We could also tell they had nested in our trees. The nests being too small to actually see and up in dense trees about 30 feet off the ground, but we saw them return to the same spots in the trees.

In addition to feeding from our feeders we would also watch them visit and feed at the various flowering plants and bushes in the yard. So yes, some will say I shouldn't be feeding them and interfering with nature by providing home brewed nectar, but I will say that in doing so it has taught my family and I more about hummingbirds via both observation and reading online about them. A small takeaway, but a positive one nonetheless.

Picture of "Fantail" and "Grace" at the drive thru. Near miss after Grace failed to observe the 10 MPH speed limit.

Here are some tips if you have hummingbirds in your area and wish to try feeding these amazing, beautiful, and brave little birds...


Tons of feeders out there. We purchased the lowest cost ones with the ant moat from our local store. I think they were less than $7 each. If you like something glass and shiny like a red vintage bottle that also decorates your yard, there are plenty out there to choose from.

They also featured a perch for the hummingbird to stop flying to feed. A feeder we tried prior forced them to feed while in flight similar to a flower. I don't know if they need that kid of a rest area pit stop, but they sure seemed to not mind the quick break.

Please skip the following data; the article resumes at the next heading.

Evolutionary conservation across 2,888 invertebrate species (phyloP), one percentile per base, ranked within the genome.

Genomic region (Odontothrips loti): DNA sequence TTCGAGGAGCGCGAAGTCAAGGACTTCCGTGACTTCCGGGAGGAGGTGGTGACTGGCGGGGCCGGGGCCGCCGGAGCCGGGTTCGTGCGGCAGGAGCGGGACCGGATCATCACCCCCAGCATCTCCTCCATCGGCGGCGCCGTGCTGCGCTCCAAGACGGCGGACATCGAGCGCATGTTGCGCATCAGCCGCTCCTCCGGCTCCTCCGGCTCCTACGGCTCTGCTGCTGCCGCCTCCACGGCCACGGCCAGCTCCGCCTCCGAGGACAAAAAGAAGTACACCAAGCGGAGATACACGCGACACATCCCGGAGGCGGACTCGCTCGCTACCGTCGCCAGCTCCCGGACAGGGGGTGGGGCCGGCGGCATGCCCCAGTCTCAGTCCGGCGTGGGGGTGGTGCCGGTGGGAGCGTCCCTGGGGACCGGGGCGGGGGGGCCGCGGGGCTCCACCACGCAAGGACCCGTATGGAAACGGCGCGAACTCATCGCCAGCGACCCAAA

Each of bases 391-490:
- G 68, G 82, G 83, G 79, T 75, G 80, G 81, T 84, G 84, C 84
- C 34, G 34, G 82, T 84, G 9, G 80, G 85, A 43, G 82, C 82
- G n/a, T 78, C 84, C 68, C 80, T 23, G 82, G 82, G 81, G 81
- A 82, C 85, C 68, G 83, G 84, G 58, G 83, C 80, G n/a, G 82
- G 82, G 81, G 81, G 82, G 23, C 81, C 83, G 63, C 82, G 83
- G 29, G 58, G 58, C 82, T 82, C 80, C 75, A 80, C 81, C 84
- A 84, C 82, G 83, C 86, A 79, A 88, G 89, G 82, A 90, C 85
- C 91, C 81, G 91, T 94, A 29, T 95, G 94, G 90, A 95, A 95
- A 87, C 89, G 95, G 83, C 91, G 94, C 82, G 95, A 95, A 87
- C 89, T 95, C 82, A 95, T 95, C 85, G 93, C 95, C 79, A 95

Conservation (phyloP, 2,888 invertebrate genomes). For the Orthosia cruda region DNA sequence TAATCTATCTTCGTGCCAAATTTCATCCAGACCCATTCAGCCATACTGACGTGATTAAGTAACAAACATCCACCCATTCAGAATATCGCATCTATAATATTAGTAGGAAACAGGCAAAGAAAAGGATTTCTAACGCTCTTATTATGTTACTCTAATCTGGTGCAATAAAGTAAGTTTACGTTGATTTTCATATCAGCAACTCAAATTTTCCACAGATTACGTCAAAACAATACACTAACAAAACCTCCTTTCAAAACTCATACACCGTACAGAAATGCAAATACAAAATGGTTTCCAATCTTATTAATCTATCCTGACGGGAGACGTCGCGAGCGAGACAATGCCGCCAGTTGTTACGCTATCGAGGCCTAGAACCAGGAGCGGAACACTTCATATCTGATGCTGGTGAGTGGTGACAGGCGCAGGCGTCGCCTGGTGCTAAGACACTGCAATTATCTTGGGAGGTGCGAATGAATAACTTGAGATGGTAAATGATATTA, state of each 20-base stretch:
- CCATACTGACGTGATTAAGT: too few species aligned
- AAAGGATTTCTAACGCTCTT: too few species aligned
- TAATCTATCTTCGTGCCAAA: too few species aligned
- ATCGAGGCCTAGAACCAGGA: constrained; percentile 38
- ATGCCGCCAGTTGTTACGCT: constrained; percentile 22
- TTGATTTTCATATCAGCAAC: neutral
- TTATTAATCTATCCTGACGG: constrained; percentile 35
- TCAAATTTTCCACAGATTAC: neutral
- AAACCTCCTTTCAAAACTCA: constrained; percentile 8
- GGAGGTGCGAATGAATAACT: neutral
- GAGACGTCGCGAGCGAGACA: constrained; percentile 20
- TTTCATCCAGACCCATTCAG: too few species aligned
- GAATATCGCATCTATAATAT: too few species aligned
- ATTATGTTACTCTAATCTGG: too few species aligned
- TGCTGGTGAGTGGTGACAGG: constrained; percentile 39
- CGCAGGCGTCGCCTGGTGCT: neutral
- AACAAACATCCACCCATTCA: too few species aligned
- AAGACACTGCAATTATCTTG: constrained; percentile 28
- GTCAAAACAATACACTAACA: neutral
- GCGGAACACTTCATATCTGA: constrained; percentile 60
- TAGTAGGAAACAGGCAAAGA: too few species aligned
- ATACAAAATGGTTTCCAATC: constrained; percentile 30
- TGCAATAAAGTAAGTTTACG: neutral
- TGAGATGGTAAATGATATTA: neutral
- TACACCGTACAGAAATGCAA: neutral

From what I read, as long as the feeding "port" is red, they will be attracted to it and know what to do.

Picture of one the "Greens" patiently hovering and waiting on me for a freshly refilled feeder exchange.


We can make our own feeding solution, or nectar, for them based on the many online recipes and recommendations...

  • 1 part white granulated sugar
  • 4 parts boiling water

Let it cool of course before attempting to pour. I think that's common sense, but just in case...

Personally we use large mason jars with the measurement indicators on the side to easily get the ratio correct. I cap the rest with a lid of course so the sugary sweet solution does not attract insects in your home. I refrigerate any excess.

If all the nectar is not consumed within a week, I empty the feeder and clean it out with some hot (not boiling) water and dish soap. I use a brush to clean the feeding ports. Then I refill again for hanging.

Picture of Ladies Day at Feeder 4. The large tree in the background is Hummingbird Estates.

Hang & Wait

The fun part. Hang your feeder with nectar solution and wait.